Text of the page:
The failings of the Lakers' bench (non-Lamar Odom portion) during the 2010-11 season were well documented, particularly when measured against the optimism surrounding the group heading into training camp. Like a lot of people, I figured the Lakers finally had the sort of depth they'd enjoyed in previous seasons more by appearance and reputation than when measured by actual production.
Unfortunately, it didn't work out that way.
In the first of our Lakers 2010-11 report cards, I take a look at the backups in the backcourt.
It seemed like a good idea at the time.
When the Lakers signed Steve Blake last summer, it appeared to address one of their major weaknesses from last season, namely a backup guard who could fit into L.A.'s system willingly (unlike a certain reserve PG in New Jersey whom Blake replaced) and knock down open jump shots, of which there would likely be plenty given all the talent around him requiring so much attention. A rock solid catch-and-shoot guy, he'd be a pig in poop, so to speak, and at the same time could cut down on Derek Fisher's minutes, something management has been hoping to see for a couple years.
Add in a good mind for hoops, a willingness to scrap on D, and the marriage seemed ideal.
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Steve Blake arrived with high hopes, but his performance didn't live up to the billing.
The reality of it all didn't play out so kindly. While defensively Blake certainly put in the effort, on the other side of the ball he was a major disappointment. After shooting no worse than 39.5 percent (and as high as 42.7) from beyond the arc over the three previous seasons, Blake hit only 37.8 percent this season -- this after a very hot start to the season -- including 33.3 percent in the playoffs. His production closer to the bucket was worse. Never the strongest finisher at the rim, Blake was nonetheless worse than he's been since playing with the Bucks back in '07, registering a very low 41 percent FG percentage. The story was the same moving away from the basket, as Blake's percentages were as bad as they've been in recent memory. Put together, it helps explain why the Lakers tended to suffer with Blake on the floor, as measured by 82Games.com's on/off stats.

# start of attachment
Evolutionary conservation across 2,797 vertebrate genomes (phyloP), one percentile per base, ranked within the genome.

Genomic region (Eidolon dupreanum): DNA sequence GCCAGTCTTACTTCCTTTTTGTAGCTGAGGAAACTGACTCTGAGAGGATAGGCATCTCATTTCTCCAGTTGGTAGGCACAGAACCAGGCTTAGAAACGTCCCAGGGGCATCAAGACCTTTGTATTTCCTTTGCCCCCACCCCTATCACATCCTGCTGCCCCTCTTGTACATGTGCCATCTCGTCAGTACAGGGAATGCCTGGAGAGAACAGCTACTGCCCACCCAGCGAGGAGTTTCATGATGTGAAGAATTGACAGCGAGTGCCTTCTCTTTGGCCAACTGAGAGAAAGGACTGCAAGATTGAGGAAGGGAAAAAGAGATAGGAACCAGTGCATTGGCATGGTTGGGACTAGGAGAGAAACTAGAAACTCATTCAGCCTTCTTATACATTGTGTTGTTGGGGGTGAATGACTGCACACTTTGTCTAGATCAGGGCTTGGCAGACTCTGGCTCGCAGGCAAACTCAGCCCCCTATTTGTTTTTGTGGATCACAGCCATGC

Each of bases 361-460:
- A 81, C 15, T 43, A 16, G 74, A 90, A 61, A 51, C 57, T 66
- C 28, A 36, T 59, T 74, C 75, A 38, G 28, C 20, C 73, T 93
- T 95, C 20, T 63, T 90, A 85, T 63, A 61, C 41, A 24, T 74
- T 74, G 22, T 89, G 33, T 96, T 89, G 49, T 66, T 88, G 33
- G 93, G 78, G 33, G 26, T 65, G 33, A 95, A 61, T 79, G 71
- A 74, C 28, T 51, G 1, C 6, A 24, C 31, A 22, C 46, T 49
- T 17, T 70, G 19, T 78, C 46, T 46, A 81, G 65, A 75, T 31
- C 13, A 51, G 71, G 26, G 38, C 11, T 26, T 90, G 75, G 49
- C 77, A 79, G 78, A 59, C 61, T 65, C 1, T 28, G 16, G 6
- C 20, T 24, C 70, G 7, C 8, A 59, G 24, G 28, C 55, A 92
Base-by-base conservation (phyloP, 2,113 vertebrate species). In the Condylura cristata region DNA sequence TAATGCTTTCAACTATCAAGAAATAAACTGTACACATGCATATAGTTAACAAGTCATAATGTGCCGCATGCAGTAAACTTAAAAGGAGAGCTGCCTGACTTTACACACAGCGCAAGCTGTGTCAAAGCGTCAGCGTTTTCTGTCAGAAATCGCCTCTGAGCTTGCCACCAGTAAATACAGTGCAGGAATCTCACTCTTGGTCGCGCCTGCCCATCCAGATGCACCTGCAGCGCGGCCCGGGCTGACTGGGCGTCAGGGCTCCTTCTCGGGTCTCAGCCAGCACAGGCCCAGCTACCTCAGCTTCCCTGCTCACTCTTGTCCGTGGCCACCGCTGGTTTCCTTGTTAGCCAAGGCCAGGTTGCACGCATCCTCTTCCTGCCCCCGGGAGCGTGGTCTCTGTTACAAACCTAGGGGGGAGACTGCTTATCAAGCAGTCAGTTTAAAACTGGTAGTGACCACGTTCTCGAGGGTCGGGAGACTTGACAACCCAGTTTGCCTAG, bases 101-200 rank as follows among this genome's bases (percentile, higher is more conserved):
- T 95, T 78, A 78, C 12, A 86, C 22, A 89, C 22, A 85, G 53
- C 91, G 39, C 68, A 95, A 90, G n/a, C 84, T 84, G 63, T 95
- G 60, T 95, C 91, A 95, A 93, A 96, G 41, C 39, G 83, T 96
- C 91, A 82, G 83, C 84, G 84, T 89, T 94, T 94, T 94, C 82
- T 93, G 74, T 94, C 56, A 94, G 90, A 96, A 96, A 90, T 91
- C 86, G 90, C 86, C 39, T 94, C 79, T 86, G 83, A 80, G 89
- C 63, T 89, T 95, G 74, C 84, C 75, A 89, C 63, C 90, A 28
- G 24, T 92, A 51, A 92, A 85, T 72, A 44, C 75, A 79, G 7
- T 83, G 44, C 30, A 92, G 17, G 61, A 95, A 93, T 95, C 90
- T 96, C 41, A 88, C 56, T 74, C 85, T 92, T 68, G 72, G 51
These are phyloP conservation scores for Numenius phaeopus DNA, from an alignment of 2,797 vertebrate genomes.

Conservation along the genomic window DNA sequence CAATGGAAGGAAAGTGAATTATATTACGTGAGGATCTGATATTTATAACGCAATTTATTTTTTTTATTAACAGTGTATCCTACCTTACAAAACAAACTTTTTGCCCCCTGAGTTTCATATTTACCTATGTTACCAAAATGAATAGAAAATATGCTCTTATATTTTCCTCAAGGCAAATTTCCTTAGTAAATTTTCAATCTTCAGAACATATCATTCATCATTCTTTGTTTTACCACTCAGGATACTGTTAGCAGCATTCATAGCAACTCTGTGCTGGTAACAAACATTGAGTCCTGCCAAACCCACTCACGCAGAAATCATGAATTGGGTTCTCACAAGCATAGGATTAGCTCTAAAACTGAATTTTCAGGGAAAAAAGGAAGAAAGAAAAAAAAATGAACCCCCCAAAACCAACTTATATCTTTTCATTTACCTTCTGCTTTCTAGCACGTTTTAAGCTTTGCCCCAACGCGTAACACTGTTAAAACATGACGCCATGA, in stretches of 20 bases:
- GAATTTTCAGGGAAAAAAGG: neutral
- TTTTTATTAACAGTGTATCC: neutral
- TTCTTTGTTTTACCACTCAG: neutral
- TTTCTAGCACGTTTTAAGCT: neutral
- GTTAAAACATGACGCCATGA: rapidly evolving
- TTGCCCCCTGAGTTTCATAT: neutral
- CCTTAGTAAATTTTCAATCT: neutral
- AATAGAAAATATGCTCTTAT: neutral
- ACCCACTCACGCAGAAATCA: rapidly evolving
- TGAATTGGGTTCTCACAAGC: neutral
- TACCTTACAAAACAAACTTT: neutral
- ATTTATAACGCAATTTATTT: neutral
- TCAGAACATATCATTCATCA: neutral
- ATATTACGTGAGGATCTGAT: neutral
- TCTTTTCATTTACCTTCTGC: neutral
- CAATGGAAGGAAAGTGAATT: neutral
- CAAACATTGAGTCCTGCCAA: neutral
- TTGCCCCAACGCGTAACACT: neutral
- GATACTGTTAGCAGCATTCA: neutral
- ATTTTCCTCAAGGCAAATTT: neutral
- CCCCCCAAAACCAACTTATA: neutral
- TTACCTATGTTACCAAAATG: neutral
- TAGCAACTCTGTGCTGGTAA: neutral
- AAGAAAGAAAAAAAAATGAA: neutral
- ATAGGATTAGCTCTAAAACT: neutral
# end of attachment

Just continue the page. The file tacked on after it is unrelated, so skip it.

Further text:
Moreover -- and I realize this is akin to the old line about hating the food at a restaurant while simultaneously complaining about the portions being too small -- Blake wasn't nearly aggressive enough finding his own shot. Seven shots per 36 minutes played, a career low. As he noted in his (very brief) exit interview, Blake never really got comfortable. His first game as a Laker was a great one, but from there it was generally downhill.
Next season could very well be a different story, since Blake's career norms say he's capable of so much more. He's better than what he showed, but for the time being the return on Mitch Kupchak's investment wasn't good.
Brown spent last summer working hard on his shot, after being hampered the season before by a bad thumb on his shooting hand. Early returns were strong. He hit almost 57 percent of his 3-point attempts in November, and was at 48 percent from the floor.
Through the first six weeks of the season, Brown stood up and forced the league to take notice. Which may have been part of the problem, because once defenses paid closer attention to Brown, limiting his catch-and-shoot opportunities and forcing him to make tougher decisions with the ball, he struggled.
Defensively, Brown increased his steal rate, nice on the surface but actually indicative of too strong a willingness to take chances on that end of the floor. While Brown would periodically guess correctly, jumping a passing lane or forcing a turnover from his man, more often he created holes in L.A.'s defense. Despite his athleticism and willingness to put in the work, Brown wasn't a particularly effective defender, whether measured in one-on-one situations or his role in the system.
There are few players in the league easier to root for than Shannon. He works hard, is a great teammate, genuinely wants to improve, and more. Nonetheless, this year was not a step forward. His future with the Lakers is tied to a player option worth about $2.4 million. Last summer, after Brown opted out of his deal, the Lakers worked diligently to bring him back, and Shannon left money on the table to return. At his exit interview this week, Brown said he loves being a Laker, being attached to a winning franchise, and the opportunity to learn from Kobe Bryant.
I believed him.
Still, he has a business decision to make, as do the Lakers. Should Brown opt out of the second year of his deal for a second straight year, I don't think the Lakers would make as strong a push to re-sign him again.